Tuesday, October 5, 2010

Size 2 And Slutty Jeans. Really?

I went shopping for clothes yesterday. I haven't done this in 2 1/2 years. I know. And I had exactly 1 1/2 hours to do it, at one store with John, my 3 1/2 year old son who is going through a, shall we say, surly stage. To say I ran through the store and totally trashed the dressing room would be an understatement.  But I did it and I was successful. While I was running through the Misses Department (what exactly is that anyway?) I was reminded of Blair's post over at Heir to Blair about beauty and size and her hopes for her son. I read it, and while I didn't dismiss it -- I have two daughters and routinely worry about body image -- I guess not only did I think I was above it by now, but I thought it would not effect my children for years.

First, I had to grab two sizes of every shirt I wanted to try on. Mediums and larges. I had no idea what size I was, as the last time I bought clothes I listlessly picked out t-shirts at Target and they are of varying sizes, dependent upon what Target had available. Nice, no? So I loaded the cart (I was at Kohl's) with two of every shirt I kind of liked, then moved on to jeans and cords. Yeah. Really, people? Really? Who is stocking these shelves? Because I know, I know that the average woman is a size 12. Which puts me one whole size below average. Which yes, makes me do a happy dance (I've been above average for 3 years. Happy dance with me). And yet all I find are size 2's, 4's and 6's. Now. That being said. I could believe that I'm finding these itty bitty sizes due to the average sizes being sold because they are the most popular. Then why are they not being restocked? And why do those damn mannequins not look like me? I just tried that outfit on, and let me assure you, a 5'2 155 lb woman cannot and should not wear a sweater dress. But those you have in abundance in size 10. Thankyouverymuch.

So I hauled my multiple shirts into the dressing room and my two pairs of size 10 pants. Two pairs. TWO. If I were a size 8 again I would have been in clothing heaven and had a virtual plethora of jeans and cords to choose from. But this post baby body (yeah, the baby is 3. Get over it.) does not have size 8 in it's sight. Still, it was painful to know that my choices were so horribly limited because I am average.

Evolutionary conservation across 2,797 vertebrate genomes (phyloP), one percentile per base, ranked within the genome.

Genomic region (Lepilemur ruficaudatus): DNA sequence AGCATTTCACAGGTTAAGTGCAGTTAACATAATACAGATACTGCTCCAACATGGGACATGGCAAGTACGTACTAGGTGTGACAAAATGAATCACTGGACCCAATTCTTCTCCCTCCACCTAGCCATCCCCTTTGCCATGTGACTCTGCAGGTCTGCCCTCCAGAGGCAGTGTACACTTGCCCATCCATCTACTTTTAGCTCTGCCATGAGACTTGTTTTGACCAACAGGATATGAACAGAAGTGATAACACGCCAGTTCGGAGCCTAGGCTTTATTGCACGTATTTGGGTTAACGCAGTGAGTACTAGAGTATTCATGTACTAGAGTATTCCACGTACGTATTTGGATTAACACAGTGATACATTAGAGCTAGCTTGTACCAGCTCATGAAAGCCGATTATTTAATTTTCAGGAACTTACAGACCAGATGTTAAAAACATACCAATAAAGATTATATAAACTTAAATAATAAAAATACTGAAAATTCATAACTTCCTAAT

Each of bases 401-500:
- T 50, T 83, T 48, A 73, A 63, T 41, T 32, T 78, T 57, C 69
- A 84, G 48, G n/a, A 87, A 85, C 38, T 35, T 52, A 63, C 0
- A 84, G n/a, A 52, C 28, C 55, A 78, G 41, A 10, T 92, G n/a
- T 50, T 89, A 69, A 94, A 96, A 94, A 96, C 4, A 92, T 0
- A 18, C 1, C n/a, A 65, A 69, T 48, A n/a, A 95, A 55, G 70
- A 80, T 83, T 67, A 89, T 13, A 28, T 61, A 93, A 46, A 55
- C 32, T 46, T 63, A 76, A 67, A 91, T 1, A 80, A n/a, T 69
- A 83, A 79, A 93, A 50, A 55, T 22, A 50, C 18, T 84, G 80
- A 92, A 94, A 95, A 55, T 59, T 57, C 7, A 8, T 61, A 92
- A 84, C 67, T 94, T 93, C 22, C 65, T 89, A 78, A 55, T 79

Then I went on to the girls section and was further annoyed and outraged. First, can we please just make a pair of size 8 girls jeans that are not slutty? My daughter is seven, fashion designers. Seven! She is not a street walker on Hollywood Ave yelling at Julia Roberts in her blond wig to "Work it . . . work it!" She is seven. She likes frogs and ballet, cats and ponies. She likes chocolate ice cream and snuggling with her mommy. She does not know what 'juicy' is, or why she'd want a skull on her thigh. In rhinestones. She does not want thigh high boots. She does not want a skin tight t-shirt with the words 'hottie' or 'heartbreaker' or 'you can't touch this' on it. Neither does she want (or need) a bra and matching panties! She is seven. Seveeeennnn you immoral, ignorant, childless designers. Yes, childless. Because I refuse to believe that a parent would design these clothes. However, parents put their children in them, so . . . whatever. What was I saying? Ah, yes. Jeans. Candies. Hannah Montana aka Miley Cyrus (gahg) and I swear, Lady Gaga just using an alias. Then finally, a ray of hope. Levi's!! And they? Were $21.99. A full $5 more than the slutty jeans, even though they had about a yard more fabric. But they're made better. And won't cause me to shudder every time I see them. So I snatched them up.

I had Violet try on said jeans later that night. They fit her nicely around her waist. They were six inches too long in length. We are not a tall people, my family. But we are not six inches below average. What seven year old wears a size 8 pants and has the legs of a 12 year old?  Now not only is the child forced to wear inappropriate messages on her body, but her body is expected to fit an impossible image. I've seen the second grade girls in Violet's school. These jeans would not fit a single one of them.  So when each of these girls went shopping for jeans, they were met with the obstacle of not being tall enough for the jeans if they fit around the waist. At seven and eight years old they are being subjected to this. So now I know how young this problem of body image starts. And obviously we can thank the clothing designers, not Hollywood, as I originally thought.

So my goal tonight is to reinforce how intelligent, funny, bright, quick, graceful, athletic and coordinated my children are. And ask my mom to shorten some jeans.